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Scarborough to Gran Canaria, almost!

Author: Heath Samples

Yes, the jet stream should be established further north on the forecast so it’s a better sign of more stable weather, the paid expert said..

Two days before departure, the jet steam was still firmly established south of the UK, guaranteed to bring in inclement weather.

1950nm from Scarborough to Gran Canaria, for the start of the ARC, is never going to be an easy passage, so unless you start it, you’re never going to put a dent in it.

Time off work booked (for some! 🙂 and off we went.

At Flamborough, wind dropped, engine on, and the feeling of calm before the storm- it was forecast but we should be able to get round Norfolk and shelter off Suffolk in time.

Nope. Arrival obviously earlier than planned, head to wind and rather large seas. Asymmetric on the furler tried to unravel, strong tides coupled with the waves and wind, we started going backwards!

Quick divert and bum clench between Corton Sands and Barley Pickle, (aptly named shooals ) we had breaking waves now on the beam. Stopover for fuel and to dry clothes in Lowestoft for 8hrs, then onwards.

And it was head to wind and sea all the way around the coast. More fuel in Dover, onward again.

On the south coast it went wonderfully to SW, on the nose, but by Tuesday we managed a decent sail from Brighton and past the Isle of Wight.

Forecast stating F4-5 from the western approaches, we’re in good seas, 7-9kts occasional 10kts boat speed.

Now mid channel north of Roscoff, with a good Biscay forecast for at least two days, all hell broke loose.

The F4-5 turned into a gale force warning and within an hour, the wind had blown the windex off, the VHF aerial off, and the waves were now the size of large houses; I’m talking Deepdale, not Dudley, many of which were breaking over and into the yacht. Confirmed later as force 9 by Guernsey Coast guard.

They could change direction in a second. It was absolutely amazing to watch.

Window smashed, saloon table and fittings smashed, things falling off that really shouldn’t fall off, sailing sheets snapping under load, traveller, genoa and reefing lines fraying, we thought we’d get onto Falmouth Coastguard to ask how long it was going to last.

Iridium Go! Sat phone decided it would neither make calls out or update our weather.

Luckily it would send a message so messaged Lucy for her to contact Falmouth for an update.

By now, we’re taking on some serious waves, breaking on top and we were down to less than a 1kt going up them.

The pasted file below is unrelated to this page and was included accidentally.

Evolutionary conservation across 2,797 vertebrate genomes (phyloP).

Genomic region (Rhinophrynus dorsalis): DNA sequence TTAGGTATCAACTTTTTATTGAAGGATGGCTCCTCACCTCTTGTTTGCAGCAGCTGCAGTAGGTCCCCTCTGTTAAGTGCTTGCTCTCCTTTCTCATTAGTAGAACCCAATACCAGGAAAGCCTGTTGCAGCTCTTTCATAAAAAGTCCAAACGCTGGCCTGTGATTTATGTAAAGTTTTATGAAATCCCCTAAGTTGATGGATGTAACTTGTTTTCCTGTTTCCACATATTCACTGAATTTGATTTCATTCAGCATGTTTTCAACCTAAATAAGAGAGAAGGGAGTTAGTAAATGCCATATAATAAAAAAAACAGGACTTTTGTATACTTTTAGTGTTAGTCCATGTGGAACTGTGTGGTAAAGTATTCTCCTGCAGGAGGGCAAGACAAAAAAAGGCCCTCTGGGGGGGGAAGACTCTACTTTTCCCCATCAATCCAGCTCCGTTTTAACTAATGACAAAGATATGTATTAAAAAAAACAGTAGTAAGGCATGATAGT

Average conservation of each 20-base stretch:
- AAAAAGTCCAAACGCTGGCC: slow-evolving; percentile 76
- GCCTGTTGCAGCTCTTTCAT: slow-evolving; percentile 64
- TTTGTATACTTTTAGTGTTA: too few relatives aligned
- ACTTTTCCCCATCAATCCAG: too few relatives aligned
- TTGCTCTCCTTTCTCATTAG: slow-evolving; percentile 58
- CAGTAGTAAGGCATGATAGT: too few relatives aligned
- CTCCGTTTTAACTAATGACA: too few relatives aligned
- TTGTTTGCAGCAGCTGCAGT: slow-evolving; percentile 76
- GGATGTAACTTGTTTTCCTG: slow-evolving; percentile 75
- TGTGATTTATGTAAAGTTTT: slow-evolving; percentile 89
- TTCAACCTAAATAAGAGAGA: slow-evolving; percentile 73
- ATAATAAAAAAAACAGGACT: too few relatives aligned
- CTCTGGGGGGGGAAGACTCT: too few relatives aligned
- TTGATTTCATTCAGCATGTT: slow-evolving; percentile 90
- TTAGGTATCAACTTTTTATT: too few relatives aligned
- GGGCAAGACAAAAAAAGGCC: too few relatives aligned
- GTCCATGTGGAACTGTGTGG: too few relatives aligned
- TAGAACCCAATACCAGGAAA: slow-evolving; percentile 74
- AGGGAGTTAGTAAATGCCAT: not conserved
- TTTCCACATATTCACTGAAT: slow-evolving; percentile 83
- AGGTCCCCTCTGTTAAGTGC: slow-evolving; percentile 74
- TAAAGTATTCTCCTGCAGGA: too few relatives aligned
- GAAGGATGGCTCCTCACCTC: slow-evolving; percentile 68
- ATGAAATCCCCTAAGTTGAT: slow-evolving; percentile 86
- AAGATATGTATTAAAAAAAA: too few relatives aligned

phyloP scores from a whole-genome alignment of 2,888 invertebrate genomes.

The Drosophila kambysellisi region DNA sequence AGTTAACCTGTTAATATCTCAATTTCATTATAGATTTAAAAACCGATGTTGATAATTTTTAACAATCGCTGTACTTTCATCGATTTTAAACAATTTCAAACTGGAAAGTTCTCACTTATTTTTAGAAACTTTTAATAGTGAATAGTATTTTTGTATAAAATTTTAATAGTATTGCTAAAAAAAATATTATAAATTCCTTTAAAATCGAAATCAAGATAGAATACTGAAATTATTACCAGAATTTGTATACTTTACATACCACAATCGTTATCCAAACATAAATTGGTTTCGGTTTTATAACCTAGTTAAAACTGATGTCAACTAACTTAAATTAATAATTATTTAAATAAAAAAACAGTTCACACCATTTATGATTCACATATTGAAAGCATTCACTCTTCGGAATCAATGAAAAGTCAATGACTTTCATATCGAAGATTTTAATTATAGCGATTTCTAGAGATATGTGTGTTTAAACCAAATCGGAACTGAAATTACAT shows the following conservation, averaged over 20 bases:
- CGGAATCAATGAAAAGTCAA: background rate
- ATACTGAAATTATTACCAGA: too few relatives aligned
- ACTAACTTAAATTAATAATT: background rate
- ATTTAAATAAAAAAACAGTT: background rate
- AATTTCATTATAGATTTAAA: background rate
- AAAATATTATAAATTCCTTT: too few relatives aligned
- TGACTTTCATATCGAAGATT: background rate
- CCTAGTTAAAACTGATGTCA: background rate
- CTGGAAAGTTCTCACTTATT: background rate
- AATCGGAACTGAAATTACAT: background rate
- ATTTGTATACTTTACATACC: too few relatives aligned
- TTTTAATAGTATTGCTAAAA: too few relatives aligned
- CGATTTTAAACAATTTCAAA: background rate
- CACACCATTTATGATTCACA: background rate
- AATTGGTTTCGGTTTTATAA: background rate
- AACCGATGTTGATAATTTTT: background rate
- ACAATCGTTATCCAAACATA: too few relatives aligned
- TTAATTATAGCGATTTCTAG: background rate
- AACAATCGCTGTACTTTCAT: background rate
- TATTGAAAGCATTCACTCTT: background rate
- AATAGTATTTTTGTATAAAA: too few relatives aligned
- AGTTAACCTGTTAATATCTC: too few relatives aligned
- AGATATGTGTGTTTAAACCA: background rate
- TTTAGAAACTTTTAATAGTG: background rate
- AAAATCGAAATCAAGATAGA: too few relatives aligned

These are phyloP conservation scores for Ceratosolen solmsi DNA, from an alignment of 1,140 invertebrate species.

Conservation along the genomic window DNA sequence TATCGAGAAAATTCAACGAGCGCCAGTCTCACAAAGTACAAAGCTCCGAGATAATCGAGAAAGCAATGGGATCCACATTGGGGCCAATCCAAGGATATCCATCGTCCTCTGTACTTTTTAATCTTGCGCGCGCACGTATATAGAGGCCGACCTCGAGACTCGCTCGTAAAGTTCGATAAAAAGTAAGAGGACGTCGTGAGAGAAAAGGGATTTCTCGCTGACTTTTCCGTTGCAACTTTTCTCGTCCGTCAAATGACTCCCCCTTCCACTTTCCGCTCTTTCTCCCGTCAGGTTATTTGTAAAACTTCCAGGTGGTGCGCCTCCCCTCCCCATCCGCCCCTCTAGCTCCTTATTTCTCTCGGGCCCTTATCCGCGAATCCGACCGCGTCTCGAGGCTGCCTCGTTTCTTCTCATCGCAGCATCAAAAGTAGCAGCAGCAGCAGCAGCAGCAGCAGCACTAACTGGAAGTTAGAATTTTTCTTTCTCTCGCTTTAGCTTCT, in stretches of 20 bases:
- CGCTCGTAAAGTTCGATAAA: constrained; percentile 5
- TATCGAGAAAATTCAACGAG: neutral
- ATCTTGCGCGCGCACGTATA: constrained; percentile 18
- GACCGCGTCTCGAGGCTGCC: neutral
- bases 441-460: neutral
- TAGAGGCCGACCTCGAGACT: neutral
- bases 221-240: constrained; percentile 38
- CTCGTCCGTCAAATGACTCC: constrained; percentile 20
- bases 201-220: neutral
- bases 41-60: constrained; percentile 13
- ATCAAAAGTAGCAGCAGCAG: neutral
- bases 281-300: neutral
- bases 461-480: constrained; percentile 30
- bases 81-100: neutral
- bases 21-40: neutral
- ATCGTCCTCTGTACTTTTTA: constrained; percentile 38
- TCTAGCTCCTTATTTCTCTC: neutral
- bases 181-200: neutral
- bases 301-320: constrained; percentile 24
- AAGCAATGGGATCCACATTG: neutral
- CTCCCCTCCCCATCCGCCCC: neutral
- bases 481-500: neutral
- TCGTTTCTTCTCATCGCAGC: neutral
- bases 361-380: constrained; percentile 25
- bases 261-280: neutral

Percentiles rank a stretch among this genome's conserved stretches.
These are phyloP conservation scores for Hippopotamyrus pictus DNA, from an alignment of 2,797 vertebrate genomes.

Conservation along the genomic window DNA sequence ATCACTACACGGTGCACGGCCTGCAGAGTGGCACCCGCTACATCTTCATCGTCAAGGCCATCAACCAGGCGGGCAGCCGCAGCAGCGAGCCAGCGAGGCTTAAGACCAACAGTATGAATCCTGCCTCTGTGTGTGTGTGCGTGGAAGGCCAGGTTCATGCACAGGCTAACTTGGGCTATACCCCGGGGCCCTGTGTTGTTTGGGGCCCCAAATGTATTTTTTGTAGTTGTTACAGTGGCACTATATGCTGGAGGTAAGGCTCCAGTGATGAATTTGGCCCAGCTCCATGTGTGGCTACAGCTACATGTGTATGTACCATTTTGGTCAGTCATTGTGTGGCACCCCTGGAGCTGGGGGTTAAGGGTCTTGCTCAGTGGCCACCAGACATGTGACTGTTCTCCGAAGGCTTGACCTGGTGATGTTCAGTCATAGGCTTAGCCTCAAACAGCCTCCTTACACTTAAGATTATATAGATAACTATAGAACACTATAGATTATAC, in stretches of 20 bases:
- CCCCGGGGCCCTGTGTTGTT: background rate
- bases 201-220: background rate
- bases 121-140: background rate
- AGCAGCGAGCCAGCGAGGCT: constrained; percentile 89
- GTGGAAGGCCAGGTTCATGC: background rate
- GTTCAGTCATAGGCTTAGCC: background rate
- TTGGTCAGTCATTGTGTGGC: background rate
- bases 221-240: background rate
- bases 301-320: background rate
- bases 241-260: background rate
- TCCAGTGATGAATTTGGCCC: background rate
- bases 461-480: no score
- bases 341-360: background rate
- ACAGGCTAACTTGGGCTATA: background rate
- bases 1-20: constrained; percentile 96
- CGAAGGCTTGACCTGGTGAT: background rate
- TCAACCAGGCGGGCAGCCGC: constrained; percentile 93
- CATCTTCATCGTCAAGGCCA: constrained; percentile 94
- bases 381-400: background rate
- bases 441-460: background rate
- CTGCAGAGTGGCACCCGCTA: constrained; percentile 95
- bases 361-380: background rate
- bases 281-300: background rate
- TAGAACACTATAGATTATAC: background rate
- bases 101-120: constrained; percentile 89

All the years on the Lifeboat, big seas (so I thought..) I’d never seen anything, at all, even close, like this…

The first few hours were fun, but then the novelty seriously disappeared when bits are breaking and your yacht is really a floating caravan built for the Med by the crazy French people.

Lucy messaged back:”tell them to immediately divert to Guernsey, worsening conditions”

We did, and arrived 12 hours later, 0230am onto a quarantine waiting pontoon, unattached to shoreside.

Guernsey are in lockdown. “Welcome to Guernsey, you need a CV19 test but you can’t get off the yacht for 7 days even if it’s negative, and there are no flights or ferries out available until the 21st May- enjoy!”

Quick call to some resident friends on the island and the essentials were dropped via the harbour launch, 3 crates of Stella.

Luckily we have a generator and Watermaker onboard, and ample food to go with the Stella.

Fast forward and my friends Bill and Sharon had organised a lift out, damage repairs, hull and rigging inspection, fixing and replacing lost bits and the washing of clothes. Lady L is in great hands!

Only one thing left, quick call and a 6 seater private aircraft booked for rescue Friday morning, after filling in more forms than a folder full of forms, we’re off.

We’ve logged 560 miles, and are nearly a third of the way, so progress has been made.

When the yacht is ready, but more importantly, the Jet Stream is further north- early June hopefully, we’ll be ready for round two, still yearning to get to those Portuguese trades and onward bound for San Miguel country.

However, after that experience, I’ve now decided I’m a fair weather sailor. Others with bigger coconuts can put themselves through it if they wish, but that experience is enough to last me a lifetime.

 

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